Jan 21, 2019
Like Martin Luther King, who is celebrated on 21 January, we can all have a dream to make the world a better place. Writer Meryl Batchelder here convinces us that members of society do have an impact when we believe in a better world and take a stance on an issue or cause we truly believe in – and working towards the Sustainable Development Goals are the perfect way to bring about a better world for everyone.
I am an armchair activist. Over the past year I have: written to my MP to argue against fracking; approached the Chief Executive of my county council to stop open cast coal mining; emailed the Department of Education about school cuts and DEFRA about protecting bees; signed countless petitions; and joined a group calling for action against climate change. All this activism takes place from the comfort of an armchair in my living room. An activist is a person who campaigns to bring about political or social change. So, if you write to your MP requesting change for a better world then you are an activist too.
Creating a vision
In times of uncertainty it is important to create a vision of what life might be like if things were different. It can help you make plans, take action and implement change to achieve a goal. One man who famously had a vision or ‘a dream’ of a better future was Martin Luther King Jr, an American Baptist minister and activist (1).
He was leader in the US Civil Rights Movement from 1954 and is remembered for advancing civil rights through nonviolence and civil disobedience. He helped organise the 1963 March on Washington, where he delivered his famous ‘I Have a Dream’ speech. In 1964, King won the Nobel Peace Prize for combating racial inequality. He was assassinated on 4 April 1968. On 21 January 2019, it is Martin Luther King Jr. Day (MLK Day) in the United States, a federal holiday marking his birthday; this year he would have been 90 years old.
In addition to the American Civil Rights movement there have been several other historic, non-violent revolutions based on visions for a better future: the plebeians of Rome in 494 BC; the woman's suffrage movement in the early 1900s; the Solidarity struggle in Poland in 1989; and the ongoing Arab Spring uprisings. Socio-political activism can be successful such as the Indian independence movement led by Mahatma Gandhi whose actions prompted the end of British Rule in 1947.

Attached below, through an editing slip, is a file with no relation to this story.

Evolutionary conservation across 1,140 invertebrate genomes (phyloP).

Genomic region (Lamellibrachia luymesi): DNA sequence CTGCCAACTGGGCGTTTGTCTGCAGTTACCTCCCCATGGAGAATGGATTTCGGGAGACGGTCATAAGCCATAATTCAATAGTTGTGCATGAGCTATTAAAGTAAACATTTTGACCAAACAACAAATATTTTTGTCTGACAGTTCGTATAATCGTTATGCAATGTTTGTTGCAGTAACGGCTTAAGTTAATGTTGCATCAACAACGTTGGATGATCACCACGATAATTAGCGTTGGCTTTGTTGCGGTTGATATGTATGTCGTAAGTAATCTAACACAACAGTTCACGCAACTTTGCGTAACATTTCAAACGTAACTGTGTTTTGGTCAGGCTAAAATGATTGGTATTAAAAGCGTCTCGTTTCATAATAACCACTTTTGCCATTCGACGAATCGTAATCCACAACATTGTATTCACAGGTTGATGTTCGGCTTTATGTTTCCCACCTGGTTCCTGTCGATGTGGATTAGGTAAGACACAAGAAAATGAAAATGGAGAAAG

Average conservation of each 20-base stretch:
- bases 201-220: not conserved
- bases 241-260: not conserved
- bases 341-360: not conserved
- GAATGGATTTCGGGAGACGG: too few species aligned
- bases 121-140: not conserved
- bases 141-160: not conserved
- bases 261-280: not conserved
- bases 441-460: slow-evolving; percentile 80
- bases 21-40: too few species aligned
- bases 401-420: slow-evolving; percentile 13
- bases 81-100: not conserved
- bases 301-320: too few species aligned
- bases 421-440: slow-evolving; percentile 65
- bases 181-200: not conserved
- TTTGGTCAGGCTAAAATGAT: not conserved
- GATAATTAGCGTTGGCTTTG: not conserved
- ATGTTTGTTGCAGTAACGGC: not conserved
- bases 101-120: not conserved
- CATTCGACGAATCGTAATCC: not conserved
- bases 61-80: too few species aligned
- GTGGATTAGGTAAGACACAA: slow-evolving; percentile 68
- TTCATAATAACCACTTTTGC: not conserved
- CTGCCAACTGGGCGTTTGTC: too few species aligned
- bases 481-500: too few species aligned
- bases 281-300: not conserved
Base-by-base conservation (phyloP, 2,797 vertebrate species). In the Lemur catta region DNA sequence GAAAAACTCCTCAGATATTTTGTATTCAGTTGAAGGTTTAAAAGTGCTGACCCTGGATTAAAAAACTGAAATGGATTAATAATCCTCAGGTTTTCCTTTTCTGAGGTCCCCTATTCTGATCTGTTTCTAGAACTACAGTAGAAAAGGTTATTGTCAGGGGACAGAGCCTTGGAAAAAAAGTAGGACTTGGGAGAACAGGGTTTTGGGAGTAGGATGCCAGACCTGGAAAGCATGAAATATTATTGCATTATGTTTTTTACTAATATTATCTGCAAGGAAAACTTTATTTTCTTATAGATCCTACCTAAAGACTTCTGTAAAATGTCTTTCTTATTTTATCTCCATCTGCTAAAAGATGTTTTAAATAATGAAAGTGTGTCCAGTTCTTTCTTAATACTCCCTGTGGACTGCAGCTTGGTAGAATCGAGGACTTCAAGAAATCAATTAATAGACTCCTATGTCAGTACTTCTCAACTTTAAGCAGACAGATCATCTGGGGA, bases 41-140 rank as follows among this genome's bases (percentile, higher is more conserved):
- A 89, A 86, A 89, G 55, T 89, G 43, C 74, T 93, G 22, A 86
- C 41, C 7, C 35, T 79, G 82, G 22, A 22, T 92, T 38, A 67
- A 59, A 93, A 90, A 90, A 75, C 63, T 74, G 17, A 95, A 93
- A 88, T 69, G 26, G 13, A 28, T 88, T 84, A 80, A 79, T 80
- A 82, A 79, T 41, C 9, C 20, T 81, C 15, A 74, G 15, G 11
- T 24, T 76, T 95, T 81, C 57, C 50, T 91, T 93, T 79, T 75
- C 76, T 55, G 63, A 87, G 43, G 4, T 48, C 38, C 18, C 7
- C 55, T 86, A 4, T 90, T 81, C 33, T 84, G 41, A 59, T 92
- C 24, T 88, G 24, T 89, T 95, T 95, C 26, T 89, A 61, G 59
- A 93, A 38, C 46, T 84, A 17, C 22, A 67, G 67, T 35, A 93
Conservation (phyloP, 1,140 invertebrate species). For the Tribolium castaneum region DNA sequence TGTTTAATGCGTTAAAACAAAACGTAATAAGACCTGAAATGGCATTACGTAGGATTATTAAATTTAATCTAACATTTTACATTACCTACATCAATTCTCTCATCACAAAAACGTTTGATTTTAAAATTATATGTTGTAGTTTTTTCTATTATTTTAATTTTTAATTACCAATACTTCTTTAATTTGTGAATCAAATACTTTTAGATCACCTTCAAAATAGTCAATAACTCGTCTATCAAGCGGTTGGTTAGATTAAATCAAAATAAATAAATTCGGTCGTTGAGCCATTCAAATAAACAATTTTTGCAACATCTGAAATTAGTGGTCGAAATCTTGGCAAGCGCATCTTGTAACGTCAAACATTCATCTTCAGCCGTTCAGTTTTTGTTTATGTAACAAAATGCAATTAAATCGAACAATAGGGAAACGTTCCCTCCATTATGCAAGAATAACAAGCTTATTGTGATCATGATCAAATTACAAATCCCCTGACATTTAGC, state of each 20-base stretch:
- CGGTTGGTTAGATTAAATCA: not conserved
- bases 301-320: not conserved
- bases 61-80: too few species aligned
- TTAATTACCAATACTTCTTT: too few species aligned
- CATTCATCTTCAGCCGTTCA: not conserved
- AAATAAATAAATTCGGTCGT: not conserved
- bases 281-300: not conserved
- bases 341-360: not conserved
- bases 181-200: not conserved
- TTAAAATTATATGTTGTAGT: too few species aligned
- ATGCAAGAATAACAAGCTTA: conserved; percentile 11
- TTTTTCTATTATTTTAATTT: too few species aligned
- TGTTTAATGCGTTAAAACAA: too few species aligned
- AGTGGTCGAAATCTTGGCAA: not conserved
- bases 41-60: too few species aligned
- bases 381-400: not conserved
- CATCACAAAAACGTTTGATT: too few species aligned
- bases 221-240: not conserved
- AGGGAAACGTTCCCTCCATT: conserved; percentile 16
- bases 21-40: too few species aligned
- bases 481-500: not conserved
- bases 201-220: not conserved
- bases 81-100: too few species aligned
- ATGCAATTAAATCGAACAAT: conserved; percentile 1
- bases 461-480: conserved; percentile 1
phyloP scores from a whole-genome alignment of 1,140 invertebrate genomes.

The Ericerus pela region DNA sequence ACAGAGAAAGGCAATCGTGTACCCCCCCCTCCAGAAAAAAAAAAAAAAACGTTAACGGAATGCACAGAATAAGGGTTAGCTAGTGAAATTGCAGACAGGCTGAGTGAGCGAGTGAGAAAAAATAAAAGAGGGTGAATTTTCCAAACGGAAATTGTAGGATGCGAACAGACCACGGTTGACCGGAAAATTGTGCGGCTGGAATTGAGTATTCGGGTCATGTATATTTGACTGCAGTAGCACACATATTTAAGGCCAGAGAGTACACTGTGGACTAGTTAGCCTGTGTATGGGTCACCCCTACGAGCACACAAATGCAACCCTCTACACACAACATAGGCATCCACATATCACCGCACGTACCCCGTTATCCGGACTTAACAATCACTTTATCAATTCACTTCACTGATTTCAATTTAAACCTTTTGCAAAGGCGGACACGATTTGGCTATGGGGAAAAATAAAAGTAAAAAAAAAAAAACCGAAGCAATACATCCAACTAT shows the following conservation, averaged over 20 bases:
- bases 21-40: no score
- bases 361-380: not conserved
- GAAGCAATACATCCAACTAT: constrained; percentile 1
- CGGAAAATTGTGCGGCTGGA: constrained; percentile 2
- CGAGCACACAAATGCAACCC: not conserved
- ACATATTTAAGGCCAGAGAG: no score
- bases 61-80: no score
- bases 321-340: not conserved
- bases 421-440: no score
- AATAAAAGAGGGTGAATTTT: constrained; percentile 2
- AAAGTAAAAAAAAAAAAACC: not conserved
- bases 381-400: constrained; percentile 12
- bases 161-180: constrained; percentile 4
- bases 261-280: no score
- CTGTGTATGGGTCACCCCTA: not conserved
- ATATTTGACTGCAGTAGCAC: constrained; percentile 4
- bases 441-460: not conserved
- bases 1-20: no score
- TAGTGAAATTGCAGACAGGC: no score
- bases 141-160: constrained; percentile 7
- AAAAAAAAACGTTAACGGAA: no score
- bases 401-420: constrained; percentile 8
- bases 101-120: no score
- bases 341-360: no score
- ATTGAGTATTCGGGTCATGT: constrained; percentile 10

An international vision for a better world
A truly international vision of a better future is The 2030 Agenda for Sustainable Development (2), adopted by all United Nations Member States in 2015, which provides a shared blueprint for peace and prosperity for people and the planet, now and into the future. At its heart are the 17 Sustainable Development Goals (SDGs), which are an urgent call for action by all countries, developed and developing, in a global partnership. They recognise that ending poverty must go hand-in-hand with strategies that improve health and education, reduce inequality, and spur economic growth while tackling climate change and working to preserve our oceans and forests.
What have the SDGs achieved so far?
Although all countries have signed up to the SDGs, because each country is different The Agenda does not give an exact plan of action to fully implement the goals. There are many local successes, from minimising plastic use to protecting ancient woodland to developing transport networks, but no country is on track towards achieving all SDGs (3). For example, SDG1 aims to achieve No Poverty and overall global extreme poverty is decreasing (4). However, in the UK the number of children living below the poverty line has recently been rising (5). In fact, despite many good news stories, almost half of the world's net wealth now belongs to the top 1% (6) so we are fundamentally not yet managing to Reduce Inequalities (SDG10).